Another way to move up the pyramid faster is to not only to play as much as you can OVER the net, but to LOOK THROUGH the net. Too many players start “looking” when the ball appears above the “top” of the net. While this is still before it has crossed the net, given the short time we have to read and react, it is too late.  I have to again say that our Olympic liberos, including Erik Sullivan who I had the pleasure to work with last month while doing the Special Olympic National Games in Lincoln, NE, all say that 80-90% of their success in serve reception is happening BEFORE the ball crosses the net.  For spiking, that pretty much moves up to 100% - for digger, and to long before contact for the blockers. There just is not enough reaction/reading time in the short space between hitter and blockers, let alone the limited air time you have before your block starts to have to come down to earth. So start guiding your players to look through the natural “barrier” of the net, to get that between contact information they so importantly need.

This weekend my daughter played 2 days vs. other high school clubs in a play-the-game camp. The number of times the senior setters could dump on the underclassmen players they were facing was quite high – and yet I know it will not be nearly so high come November. Not from drills, but from the defenders getting better at anticipating when an opposing setter will dump the ball. Again, it is one of our most important jobs as a coach/teacher, to give clues and guide each player’s discovery of the game between contact, and to stop yammering so much about the technique seen at contact.

Can you break it down? Sure coaches do all the time, but I don’t believe you can with any value, and motor skill learning theory would say the same. It is all part of the flow and reading of the game. What we need to do, so our players can climb the pyramid faster, is to increase the number of contacts they are learning. Maxi scoring does this in youth volleyball (CLICK HERE to get the Minivolley book in English … it is in Spanish too), and doubles volleyball does it the best of all at any age. Couple that with playing against adults as a junior and your are really helping them climb the pyramid of success faster.  To again make my point about deliberate practice and the number of “contacts” – of doing, and not watching, I am going to share a couple of quotes from a July 1, 2010 USA Today article called “Online Play Preps Whiz Kids” – where it is noted that the World Series of Poker’s Texas Hold’em Main Event, is seeing champions who are as young as 21.  ESPN’s commentator Norman Chad said “It’s a combination of quantity and quality…You have to give them credit for doing their homework.  They use the technology of the Internet to learn the game more, play the game more, be more intelligent about it and take it to levels that it hasn’t been taken before.”  Joe Cada, 2009 Champion and just 22 years old says “Online is a huge learning tool.  That’s all I did over the last four years. You’re able to double or triple the amount of hands you see at a card table. The amount of hands you see and the experience you get translates to live poker. It’s the most vital thing there is.”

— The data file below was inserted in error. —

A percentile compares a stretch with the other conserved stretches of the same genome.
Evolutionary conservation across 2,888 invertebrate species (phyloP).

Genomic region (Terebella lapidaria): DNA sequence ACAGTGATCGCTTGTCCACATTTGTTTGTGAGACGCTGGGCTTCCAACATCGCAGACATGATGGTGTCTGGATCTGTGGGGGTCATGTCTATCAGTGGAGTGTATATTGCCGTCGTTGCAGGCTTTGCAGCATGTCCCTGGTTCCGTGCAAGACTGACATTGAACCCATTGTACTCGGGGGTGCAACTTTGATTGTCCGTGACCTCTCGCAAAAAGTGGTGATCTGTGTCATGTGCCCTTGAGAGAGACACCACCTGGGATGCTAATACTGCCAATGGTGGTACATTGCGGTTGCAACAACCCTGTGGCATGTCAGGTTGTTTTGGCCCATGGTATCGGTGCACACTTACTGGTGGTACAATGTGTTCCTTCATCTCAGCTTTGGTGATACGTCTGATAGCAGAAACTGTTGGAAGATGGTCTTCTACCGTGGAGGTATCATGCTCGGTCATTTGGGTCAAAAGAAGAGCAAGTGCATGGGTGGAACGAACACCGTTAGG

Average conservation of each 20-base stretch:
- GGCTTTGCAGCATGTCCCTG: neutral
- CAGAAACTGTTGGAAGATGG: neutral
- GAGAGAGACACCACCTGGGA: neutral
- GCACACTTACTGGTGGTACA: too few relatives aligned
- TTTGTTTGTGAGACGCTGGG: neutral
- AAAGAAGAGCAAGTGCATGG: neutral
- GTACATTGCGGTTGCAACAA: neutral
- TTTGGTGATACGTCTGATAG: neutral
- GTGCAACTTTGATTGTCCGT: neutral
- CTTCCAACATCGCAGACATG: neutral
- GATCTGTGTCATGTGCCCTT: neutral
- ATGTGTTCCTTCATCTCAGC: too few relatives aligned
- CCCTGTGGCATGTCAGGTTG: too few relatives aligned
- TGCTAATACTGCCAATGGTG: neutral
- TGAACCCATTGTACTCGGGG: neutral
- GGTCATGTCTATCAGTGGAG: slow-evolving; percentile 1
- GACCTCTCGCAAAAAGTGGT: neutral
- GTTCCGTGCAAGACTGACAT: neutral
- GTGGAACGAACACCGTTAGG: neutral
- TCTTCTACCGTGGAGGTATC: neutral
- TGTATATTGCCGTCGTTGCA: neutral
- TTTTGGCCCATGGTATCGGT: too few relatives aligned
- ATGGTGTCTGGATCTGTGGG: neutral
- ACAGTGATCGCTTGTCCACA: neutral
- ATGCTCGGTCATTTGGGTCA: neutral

So think of what you know, and how you know it, and why you knew it, and work harder to guide your players to discover this same experience through the net. Not that the randomness of this game, where every point is not like any other point ever played in the history of volleyball, is not going to surprise you at times. It will. It will be interesting to see how the new “dimpled” balls limit the randomness of the ball flight. Take a look at this clip comparing the traditional ball to the new Molten Flistatec ball – CLICK HERE -   You can see in the clip the randomness of the ball flight with the balls almost every one of you reading this blog, will play with this year, compared to the “Flight Stability Technology” using a hexagon shaped dimpling surface. This change in ball flight happens on the other side of the net with time to react to, but also happens in the last 3 meters of ball flight, which you cannot react to. Thus I promise your best passer will shank a few this season. It is not the player’s technique, it is simply because our game is random, including the flight of the served ball. Relax coach, and just focus on the one you can control – the next point. Please do not waste everyone’s time and tell your player “WATCH THE BALL!” for I promise you, they are watching. Maybe not enough through the net, but even if they were, some serves will float big in that last few meters and good passers will shank. It is why so many are going to the float jump serve – it still is pretty random, while the higher and closer contact of the ball to the opponent’s side, makes for just a little bit less reaction and reading time.

So the pyramid of success has a lot of random stops along the way. Injuries which change your team plans. Weather when playing outdoors which makes coming back indoors that much easier to do compared to those challenges outside, and countless other variations of the game which will thrill and exasperate you. Chill coach. Be the calm in the middle of the game storm, no need to roil the waters more with your frustrations in dealing with the unpredictable nature of this wonderful game. Speaking of games,  I wanted to close with a game my kids have been playing which I think would be a great team builder for road trips or even local tournaments. It is called QUELF:  A VERY unpredictable board game for teams. Obey the rules….and gives random a new name – my kids get a lot of laughs out of playing, regardless of the winner, and that is a great thing to see happen while playing anything, on or off the court.

Off to Bolivia for a week of clinics with their national teams, Paralympic, Special Olympic, scholastic and club programs. Half the time we will be at 7,000 feet in Cochabamba, and it looks like there might be fly fishing streams nearby…oh I sure hope so… gives me time to reflect on ceasing of operations of the AVP and what the best next steps will be for the sport that really started me playing back in 1962 at Emerald Bay.  Jason Hodell and the staff did all they could in these challenging times, and now there are new challenges to focus on for the other Olympic discipline.  I’ll be back….